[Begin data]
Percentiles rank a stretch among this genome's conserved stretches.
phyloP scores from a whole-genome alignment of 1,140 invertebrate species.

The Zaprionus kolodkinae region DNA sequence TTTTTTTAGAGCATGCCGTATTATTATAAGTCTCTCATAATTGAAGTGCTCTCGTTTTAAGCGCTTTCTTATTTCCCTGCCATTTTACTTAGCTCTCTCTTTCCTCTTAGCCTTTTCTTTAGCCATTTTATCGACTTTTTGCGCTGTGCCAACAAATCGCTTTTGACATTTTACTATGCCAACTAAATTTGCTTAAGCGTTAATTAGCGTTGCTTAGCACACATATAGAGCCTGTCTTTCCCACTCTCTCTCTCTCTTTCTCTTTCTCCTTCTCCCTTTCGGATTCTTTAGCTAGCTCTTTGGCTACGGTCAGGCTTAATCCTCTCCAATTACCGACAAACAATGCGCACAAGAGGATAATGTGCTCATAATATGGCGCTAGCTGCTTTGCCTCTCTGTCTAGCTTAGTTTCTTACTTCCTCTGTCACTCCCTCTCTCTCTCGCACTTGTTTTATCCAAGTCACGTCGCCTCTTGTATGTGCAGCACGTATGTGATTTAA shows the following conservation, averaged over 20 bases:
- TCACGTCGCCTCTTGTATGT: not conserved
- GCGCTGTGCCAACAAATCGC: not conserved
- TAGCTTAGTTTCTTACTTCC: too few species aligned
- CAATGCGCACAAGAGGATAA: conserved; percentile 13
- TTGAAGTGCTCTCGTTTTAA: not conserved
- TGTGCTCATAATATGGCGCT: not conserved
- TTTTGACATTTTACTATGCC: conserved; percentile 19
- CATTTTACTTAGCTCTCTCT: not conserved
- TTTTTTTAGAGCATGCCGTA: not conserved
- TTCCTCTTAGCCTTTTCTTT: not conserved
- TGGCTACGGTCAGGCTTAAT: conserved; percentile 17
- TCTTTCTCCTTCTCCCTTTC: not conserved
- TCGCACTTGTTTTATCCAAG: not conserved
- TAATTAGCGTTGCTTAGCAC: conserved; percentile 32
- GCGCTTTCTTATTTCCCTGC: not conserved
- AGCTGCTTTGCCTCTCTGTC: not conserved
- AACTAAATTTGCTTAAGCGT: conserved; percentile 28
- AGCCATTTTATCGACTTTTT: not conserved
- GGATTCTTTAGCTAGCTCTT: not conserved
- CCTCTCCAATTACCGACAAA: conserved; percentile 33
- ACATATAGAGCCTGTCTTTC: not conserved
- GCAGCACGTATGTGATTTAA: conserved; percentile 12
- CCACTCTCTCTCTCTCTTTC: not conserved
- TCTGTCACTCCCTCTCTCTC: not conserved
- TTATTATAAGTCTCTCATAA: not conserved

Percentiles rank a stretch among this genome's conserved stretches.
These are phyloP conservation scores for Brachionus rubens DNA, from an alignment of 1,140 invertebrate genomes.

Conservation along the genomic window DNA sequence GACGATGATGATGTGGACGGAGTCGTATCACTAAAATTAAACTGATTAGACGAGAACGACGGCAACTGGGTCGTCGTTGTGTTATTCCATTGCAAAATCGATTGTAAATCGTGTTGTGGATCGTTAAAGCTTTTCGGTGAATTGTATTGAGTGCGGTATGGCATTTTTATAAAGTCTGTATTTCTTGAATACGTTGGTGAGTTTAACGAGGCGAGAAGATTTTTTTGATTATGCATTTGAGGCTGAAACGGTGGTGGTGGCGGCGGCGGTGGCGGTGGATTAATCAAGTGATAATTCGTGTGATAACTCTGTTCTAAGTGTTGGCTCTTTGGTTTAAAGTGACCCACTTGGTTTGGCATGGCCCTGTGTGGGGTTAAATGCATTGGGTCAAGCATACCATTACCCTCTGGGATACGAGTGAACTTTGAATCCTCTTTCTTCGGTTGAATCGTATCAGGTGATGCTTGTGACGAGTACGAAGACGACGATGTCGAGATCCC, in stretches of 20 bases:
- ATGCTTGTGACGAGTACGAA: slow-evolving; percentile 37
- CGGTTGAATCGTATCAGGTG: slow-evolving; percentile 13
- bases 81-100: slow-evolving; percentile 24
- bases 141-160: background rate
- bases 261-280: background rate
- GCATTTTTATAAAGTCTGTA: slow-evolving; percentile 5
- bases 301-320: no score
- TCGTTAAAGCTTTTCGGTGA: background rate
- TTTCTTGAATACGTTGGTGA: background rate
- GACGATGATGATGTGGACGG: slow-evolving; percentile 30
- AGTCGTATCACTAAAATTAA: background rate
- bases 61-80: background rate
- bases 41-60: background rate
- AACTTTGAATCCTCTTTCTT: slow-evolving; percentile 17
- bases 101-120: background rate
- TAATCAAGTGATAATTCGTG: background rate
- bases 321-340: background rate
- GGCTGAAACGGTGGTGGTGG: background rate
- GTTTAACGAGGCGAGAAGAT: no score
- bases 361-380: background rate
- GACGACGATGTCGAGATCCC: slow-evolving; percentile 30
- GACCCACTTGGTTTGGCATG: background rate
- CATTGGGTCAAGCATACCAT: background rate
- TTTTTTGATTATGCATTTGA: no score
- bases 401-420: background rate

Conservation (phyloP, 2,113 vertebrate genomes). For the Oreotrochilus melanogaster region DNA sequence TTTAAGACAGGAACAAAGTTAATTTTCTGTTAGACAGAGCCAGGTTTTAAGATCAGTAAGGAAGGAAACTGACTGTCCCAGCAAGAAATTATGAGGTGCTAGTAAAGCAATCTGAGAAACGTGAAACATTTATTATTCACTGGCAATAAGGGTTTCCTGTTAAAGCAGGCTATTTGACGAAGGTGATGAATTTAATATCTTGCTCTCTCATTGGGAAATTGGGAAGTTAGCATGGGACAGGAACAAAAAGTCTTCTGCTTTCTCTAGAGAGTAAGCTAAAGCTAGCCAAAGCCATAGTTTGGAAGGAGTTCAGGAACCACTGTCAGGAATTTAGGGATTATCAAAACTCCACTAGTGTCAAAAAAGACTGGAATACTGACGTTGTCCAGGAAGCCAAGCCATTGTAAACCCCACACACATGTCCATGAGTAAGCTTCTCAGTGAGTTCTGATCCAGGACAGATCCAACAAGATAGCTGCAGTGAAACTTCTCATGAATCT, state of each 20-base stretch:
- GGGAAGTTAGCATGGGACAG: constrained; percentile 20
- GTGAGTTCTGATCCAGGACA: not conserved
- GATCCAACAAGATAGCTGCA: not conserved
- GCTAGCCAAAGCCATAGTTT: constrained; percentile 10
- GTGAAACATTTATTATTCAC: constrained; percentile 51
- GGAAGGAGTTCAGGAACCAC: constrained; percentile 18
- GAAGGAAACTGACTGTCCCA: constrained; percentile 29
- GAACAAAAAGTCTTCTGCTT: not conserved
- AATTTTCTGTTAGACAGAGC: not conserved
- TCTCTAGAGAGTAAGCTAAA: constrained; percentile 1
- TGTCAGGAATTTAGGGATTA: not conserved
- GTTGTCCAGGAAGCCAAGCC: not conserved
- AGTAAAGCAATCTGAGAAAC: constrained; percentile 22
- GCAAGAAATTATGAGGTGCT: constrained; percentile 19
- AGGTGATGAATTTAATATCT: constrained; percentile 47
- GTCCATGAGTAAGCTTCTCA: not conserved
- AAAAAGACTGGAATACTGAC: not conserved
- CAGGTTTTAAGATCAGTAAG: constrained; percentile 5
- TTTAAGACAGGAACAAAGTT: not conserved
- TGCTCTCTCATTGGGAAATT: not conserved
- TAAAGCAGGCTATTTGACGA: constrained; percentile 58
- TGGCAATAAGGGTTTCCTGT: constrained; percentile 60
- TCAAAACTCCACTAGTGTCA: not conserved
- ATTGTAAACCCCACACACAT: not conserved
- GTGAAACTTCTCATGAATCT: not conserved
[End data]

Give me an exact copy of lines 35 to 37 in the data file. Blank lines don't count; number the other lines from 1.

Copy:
- bases 141-160: background rate
- bases 261-280: background rate
- GCATTTTTATAAAGTCTGTA: slow-evolving; percentile 5